Workplace safety: Warehouse
When an office person walks into the warehouse, it's like he has landed on another planet. The space is huge, divided by different coloured tapes and markings. There are roads, sidewalks and zones. The shelves are so high that an "outsider" can't tell how many different items are in there. There are boxes, packing materials, tape everywhere...
And this hustle and bustle is complemented by a mixture of different sounds and people who seemingly just walk up and down. But in reality, they know exactly what they're doing and why they're doing it, and they're good at it. One way to improve working conditions is to establish common safety standards in the warehouse that can be applied across the board. Let's take a look together at how to do this.
Warehouse safety starts with a good plan
For the office people, the safety rules in the warehouse are a big unknown. The unisex reflective vest, a fashion accessory for every visitor, is mandatory equipment as soon as you cross the doorstep. Warehouses are spaces where the risk of injury or accident is significantly higher compared to a safe office. Safety is therefore a priority in all activities that warehouse employees perform during their work.
The basic rule of workplace safety is prevention. Eliminating risks is everyone's responsibility. When we take responsibility for our own safety, we create a safer place for all employees.
Regulations and guidelines help employees to create a safe working environment and reinforce safe behaviour at work. These regulations include the selection and use of PPE, rules for the handling and storage of materials, and the handling of motorised equipment such as forklift trucks.
Basic rules for working in the warehouse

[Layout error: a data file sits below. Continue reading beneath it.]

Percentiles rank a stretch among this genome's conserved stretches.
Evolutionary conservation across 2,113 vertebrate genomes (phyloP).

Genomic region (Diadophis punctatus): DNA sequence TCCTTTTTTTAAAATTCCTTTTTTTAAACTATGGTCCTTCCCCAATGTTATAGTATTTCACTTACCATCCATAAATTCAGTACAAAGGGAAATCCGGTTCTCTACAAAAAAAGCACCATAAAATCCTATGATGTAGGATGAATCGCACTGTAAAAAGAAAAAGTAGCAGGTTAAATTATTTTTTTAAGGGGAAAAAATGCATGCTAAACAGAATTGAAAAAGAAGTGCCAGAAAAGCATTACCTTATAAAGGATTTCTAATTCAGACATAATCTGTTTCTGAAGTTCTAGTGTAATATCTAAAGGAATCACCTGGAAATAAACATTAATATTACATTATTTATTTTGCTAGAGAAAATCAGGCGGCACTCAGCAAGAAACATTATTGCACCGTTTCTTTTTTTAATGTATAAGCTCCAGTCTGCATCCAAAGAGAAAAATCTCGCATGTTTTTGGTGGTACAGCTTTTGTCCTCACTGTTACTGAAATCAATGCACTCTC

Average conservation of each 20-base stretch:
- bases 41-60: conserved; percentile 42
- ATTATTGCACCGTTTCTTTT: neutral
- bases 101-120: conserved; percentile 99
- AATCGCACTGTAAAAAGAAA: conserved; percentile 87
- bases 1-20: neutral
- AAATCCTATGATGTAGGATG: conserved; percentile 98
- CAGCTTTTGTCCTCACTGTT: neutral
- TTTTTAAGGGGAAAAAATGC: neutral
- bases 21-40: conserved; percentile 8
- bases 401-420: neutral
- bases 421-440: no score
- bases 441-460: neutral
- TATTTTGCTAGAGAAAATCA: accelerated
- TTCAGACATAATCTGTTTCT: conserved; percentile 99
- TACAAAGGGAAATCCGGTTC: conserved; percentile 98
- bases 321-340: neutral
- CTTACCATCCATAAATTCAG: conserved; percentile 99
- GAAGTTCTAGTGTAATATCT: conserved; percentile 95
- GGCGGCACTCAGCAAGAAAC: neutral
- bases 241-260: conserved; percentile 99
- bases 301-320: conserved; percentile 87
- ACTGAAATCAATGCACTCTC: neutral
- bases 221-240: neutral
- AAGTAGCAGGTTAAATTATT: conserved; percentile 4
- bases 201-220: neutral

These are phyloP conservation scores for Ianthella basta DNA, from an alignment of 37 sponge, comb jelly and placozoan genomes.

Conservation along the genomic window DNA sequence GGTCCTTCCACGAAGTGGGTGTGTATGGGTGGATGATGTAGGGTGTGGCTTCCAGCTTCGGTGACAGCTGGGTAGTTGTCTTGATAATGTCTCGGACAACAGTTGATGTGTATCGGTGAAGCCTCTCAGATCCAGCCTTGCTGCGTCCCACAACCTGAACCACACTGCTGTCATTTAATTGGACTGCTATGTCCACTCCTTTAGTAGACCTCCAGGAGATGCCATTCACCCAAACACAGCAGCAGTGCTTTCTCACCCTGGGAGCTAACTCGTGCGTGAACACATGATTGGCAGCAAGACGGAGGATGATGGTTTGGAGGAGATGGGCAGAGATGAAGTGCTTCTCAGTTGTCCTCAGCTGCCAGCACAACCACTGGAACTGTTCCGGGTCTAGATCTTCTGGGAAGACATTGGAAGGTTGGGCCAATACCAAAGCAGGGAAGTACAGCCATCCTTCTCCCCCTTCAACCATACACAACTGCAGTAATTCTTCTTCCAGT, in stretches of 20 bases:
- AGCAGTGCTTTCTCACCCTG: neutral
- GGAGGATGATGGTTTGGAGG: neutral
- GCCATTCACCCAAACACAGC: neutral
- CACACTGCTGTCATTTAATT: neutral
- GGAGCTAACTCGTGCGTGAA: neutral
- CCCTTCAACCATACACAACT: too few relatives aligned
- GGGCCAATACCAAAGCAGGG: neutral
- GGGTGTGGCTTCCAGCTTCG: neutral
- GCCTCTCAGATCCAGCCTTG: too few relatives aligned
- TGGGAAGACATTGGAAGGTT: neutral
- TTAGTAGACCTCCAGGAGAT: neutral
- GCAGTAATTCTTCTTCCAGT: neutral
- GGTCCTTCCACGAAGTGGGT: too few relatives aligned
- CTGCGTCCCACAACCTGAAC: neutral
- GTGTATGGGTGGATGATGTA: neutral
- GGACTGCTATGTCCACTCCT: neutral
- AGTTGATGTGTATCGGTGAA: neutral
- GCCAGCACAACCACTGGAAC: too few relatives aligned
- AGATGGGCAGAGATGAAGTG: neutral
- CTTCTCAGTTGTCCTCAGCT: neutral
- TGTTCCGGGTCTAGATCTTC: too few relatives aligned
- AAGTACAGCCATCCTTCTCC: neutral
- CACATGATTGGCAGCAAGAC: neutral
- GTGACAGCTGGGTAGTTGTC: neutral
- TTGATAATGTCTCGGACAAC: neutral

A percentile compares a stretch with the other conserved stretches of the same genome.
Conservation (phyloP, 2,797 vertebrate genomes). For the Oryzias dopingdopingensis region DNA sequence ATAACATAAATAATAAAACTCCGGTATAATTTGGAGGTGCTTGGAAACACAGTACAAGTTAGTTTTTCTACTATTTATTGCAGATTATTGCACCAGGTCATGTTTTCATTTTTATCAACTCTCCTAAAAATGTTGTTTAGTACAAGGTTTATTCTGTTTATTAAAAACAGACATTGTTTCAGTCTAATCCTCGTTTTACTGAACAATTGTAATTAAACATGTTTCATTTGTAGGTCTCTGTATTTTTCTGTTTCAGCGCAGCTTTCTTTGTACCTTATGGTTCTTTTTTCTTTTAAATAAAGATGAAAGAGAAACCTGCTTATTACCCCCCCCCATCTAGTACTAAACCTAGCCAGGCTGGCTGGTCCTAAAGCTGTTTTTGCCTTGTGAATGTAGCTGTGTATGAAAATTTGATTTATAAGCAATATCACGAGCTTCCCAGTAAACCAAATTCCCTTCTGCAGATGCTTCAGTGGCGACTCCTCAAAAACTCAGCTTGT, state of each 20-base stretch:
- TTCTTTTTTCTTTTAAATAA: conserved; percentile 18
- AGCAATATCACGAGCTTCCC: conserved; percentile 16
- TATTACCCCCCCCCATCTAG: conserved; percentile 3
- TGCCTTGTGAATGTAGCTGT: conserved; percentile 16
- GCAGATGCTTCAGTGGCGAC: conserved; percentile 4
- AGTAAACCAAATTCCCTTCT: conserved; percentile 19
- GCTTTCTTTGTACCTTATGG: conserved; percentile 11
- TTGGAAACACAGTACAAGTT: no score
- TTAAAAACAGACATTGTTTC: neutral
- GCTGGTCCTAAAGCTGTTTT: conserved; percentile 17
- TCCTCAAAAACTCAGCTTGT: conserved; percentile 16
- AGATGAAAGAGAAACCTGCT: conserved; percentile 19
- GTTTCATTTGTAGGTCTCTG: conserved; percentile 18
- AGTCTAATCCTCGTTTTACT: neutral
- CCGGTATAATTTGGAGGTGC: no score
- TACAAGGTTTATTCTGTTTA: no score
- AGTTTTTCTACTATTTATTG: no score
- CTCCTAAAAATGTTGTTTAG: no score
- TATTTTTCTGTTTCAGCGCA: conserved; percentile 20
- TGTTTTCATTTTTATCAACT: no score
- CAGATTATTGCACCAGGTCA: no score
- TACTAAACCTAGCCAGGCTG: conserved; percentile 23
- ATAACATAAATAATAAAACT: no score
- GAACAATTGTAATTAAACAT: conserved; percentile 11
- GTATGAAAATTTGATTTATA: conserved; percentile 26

The very basis of safety in the warehouse is to have proper and quality PPE that takes into account what the risks are and what activities the person performs on a daily basis. In the warehouse we need comfortable clothing to move around well while protecting us from accidents.
2. Clearly identify and mark danger zones. Signs or stickers are a way to ensure warehouse organisation and safety from hazardous situations. Brightly marked shelving, equipment and materials can help employees prevent serious injuries. Emergency exits and routes leading to them must also be clearly marked.
3. Keep an eye on where you are going and focus on what you are doing. Also pay attention to what others are doing. Be alert wherever forklifts and other motorised equipment are moving.
4. Properly store and stack materials so that they are stable, safe and do not create any obstructions or hazards - including fire hazards.
5. Employee training is essential. Promoting awareness of all potential safety hazards can significantly reduce the number of accidents.
Providing appropriate health and safety training in the warehouse helps to ensure that employees are aware of the implications of safety hazards. Training thus helps to ensure more consistent compliance with OHS procedures.
TIP: Did you know
that most warehouses have office space for managers to oversee operations, and smaller meetings can also take place in these spaces?
Furnish your office with quality products that will make your work more comfortable.
Creating a safe and productive warehouse environment starts with a culture of safety. Building a safe work environment is defined by a safety plan that encompasses all parts of the warehouse and applies to every single employee.